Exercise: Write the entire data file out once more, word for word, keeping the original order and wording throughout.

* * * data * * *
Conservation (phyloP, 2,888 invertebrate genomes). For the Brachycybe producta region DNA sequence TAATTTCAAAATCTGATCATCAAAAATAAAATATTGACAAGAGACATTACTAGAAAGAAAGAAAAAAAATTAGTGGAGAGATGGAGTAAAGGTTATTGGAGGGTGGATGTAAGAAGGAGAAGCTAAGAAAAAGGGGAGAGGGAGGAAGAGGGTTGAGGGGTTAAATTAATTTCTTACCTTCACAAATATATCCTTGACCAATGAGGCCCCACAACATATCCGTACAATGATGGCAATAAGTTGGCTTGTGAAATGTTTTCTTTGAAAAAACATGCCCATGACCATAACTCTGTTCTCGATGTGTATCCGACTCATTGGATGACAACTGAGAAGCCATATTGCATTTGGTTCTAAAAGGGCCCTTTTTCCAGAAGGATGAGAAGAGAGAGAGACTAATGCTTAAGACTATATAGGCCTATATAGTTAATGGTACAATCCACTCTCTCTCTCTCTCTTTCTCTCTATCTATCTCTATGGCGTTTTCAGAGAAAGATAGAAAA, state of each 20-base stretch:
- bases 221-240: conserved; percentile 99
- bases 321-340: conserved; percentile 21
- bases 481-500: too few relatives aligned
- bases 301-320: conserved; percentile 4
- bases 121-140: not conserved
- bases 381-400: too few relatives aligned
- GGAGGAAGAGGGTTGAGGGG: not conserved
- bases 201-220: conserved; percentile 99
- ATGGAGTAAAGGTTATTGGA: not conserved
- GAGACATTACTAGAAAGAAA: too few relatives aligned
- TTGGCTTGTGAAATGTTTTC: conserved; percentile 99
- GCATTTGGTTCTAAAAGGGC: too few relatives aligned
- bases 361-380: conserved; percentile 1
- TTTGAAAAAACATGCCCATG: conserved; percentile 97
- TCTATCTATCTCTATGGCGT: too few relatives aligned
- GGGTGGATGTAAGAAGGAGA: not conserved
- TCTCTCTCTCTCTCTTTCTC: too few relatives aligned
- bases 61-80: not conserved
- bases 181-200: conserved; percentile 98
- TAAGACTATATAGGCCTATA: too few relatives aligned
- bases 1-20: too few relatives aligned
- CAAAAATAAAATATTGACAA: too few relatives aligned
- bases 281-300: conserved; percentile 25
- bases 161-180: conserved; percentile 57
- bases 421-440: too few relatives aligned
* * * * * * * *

Conservation (phyloP, 2,888 invertebrate genomes). For the Brachycybe producta region DNA sequence TAATTTCAAAATCTGATCATCAAAAATAAAATATTGACAAGAGACATTACTAGAAAGAAAGAAAAAAAATTAGTGGAGAGATGGAGTAAAGGTTATTGGAGGGTGGATGTAAGAAGGAGAAGCTAAGAAAAAGGGGAGAGGGAGGAAGAGGGTTGAGGGGTTAAATTAATTTCTTACCTTCACAAATATATCCTTGACCAATGAGGCCCCACAACATATCCGTACAATGATGGCAATAAGTTGGCTTGTGAAATGTTTTCTTTGAAAAAACATGCCCATGACCATAACTCTGTTCTCGATGTGTATCCGACTCATTGGATGACAACTGAGAAGCCATATTGCATTTGGTTCTAAAAGGGCCCTTTTTCCAGAAGGATGAGAAGAGAGAGAGACTAATGCTTAAGACTATATAGGCCTATATAGTTAATGGTACAATCCACTCTCTCTCTCTCTCTTTCTCTCTATCTATCTCTATGGCGTTTTCAGAGAAAGATAGAAAA, state of each 20-base stretch:
- bases 221-240: conserved; percentile 99
- bases 321-340: conserved; percentile 21
- bases 481-500: too few relatives aligned
- bases 301-320: conserved; percentile 4
- bases 121-140: not conserved
- bases 381-400: too few relatives aligned
- GGAGGAAGAGGGTTGAGGGG: not conserved
- bases 201-220: conserved; percentile 99
- ATGGAGTAAAGGTTATTGGA: not conserved
- GAGACATTACTAGAAAGAAA: too few relatives aligned
- TTGGCTTGTGAAATGTTTTC: conserved; percentile 99
- GCATTTGGTTCTAAAAGGGC: too few relatives aligned
- bases 361-380: conserved; percentile 1
- TTTGAAAAAACATGCCCATG: conserved; percentile 97
- TCTATCTATCTCTATGGCGT: too few relatives aligned
- GGGTGGATGTAAGAAGGAGA: not conserved
- TCTCTCTCTCTCTCTTTCTC: too few relatives aligned
- bases 61-80: not conserved
- bases 181-200: conserved; percentile 98
- TAAGACTATATAGGCCTATA: too few relatives aligned
- bases 1-20: too few relatives aligned
- CAAAAATAAAATATTGACAA: too few relatives aligned
- bases 281-300: conserved; percentile 25
- bases 161-180: conserved; percentile 57
- bases 421-440: too few relatives aligned